Thus the CBRS band can possibly help resolve the current cellular coverage inadequacies and extend wireless communication to large buildings and premises such as hotels, hospitals, commercial office parks, industrial buildings, skyscrapers, and manufacturing plants.
Because of the increasing consumption of wireless data transfer and communication services, which is expected to continue in the future, the available frequencies are inadequate to fulfill the demand. The CBRS band of frequencies has been opened to network operators with the goal of minimizing the shortfall, which will hopefully improve the performance of wireless networks.
CBRS networks can be a great alternative to Wi-Fi as they use radio technology that is superior to that used by Wi-Fi networks and provide more extensive coverage at the same power.
The deployment of CBRS devices for securing the required coverage can be thought of as being similar to that of traditional Wi-Fi access points, albeit with a higher security. SIM cards control security and access, giving CBRS systems the potential to include more stringent cyber security measures and designs that provide a higher level of protection from cyber threats and hacks, in comparison to traditional Wi-Fi technology. This can also be attributed partly to CBRS’ configurable network topologies and the fact that they have a better provision for including access control mechanisms.
The band is open to everyone rather than a select few mobile operators, giving new entrants like small and large technological enterprises the opportunity to enter the wireless communication sector and deploy their own LTE/5G networks. The opening of the spectrum to everyone provides participating companies an incentive for both innovation and competition, possibly leading to cutting-edge products and services.
CBRS networks will have a standard LTE (Long-Term Evolution) radio interface and will support voice, text, and data communication. They would be highly suitable for in-building, unlicensed ‘small cell’ service. They can also fuel IoT connectivity and a range of IoT enabled applications.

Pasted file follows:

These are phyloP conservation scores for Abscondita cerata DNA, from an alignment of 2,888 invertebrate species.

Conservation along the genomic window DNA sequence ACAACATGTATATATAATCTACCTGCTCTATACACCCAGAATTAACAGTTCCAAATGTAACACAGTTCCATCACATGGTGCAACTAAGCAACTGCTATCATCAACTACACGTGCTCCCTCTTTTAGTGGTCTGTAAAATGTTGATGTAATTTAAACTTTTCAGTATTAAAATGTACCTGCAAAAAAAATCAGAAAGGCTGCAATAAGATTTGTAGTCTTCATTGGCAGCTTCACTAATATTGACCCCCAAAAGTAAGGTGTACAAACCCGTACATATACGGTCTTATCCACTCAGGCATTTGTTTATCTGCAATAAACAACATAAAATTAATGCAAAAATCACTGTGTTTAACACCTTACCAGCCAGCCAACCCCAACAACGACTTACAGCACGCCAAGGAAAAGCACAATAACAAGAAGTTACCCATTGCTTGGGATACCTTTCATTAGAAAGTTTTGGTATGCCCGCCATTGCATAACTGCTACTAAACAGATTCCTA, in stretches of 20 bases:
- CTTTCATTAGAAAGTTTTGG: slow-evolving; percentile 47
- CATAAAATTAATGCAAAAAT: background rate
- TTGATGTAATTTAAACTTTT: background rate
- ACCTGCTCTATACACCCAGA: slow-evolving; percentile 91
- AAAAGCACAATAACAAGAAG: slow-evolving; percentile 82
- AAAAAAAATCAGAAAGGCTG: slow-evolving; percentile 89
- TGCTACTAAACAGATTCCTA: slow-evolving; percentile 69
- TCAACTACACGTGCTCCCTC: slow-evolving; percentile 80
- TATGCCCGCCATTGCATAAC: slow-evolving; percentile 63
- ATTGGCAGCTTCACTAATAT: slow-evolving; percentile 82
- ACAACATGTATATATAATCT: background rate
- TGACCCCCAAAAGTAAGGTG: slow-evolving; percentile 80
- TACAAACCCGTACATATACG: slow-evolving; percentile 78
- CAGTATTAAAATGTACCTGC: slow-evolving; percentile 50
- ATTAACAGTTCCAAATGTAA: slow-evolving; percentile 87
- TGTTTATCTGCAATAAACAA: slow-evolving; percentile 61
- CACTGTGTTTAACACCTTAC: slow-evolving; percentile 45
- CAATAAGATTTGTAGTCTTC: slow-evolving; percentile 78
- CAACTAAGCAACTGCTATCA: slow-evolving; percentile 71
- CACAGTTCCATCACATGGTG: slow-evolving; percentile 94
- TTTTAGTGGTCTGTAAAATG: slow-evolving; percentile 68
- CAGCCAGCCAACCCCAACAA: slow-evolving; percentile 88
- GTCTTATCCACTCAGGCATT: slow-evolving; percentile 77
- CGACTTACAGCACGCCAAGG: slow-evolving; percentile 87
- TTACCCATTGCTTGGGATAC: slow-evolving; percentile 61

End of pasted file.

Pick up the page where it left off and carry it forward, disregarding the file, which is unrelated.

With the CBRS band, wireless carriers and other enterprises may be able to develop public/private 4G/5G networks even without the use of licenses. It can also be used to build a stand-alone private 5G network or CBRS private LTE within a building (there may be challenges in this regard which we’ve covered in a later section). It will be suitable for large indoor and outdoor spaces like factory floors, manufacturing companies, large warehouse facilities, remote mines, automated forklifts, and sports stadiums.
Actually, Verizon has been prepping for the upcoming auction of CBRS bands for quite some time now and has recently deployed it in 10 markets. Their goal is to provide extra bandwidth in densely populated and congested areas.
Furthermore enterprises that wish to take advantage of the CBRS spectrum can develop their own CBRS systems (provided they have client devices to tap into the spectrum) rather than having to wait for carriers to do it for them. Therefore CBRS could be a competitor to carriers. Similarly a private LTE network may also be a competitor to wireless carriers, with its ability to serve as an IoT connectivity solution.
Since it’s a new spectrum, at this stage, it would be safe to say that it’s a gamble for companies to rely on solely CBRS networks for crucial cellular-connected operations. Here we examine some challenges that will need to be addressed to make CBRS networks a reality.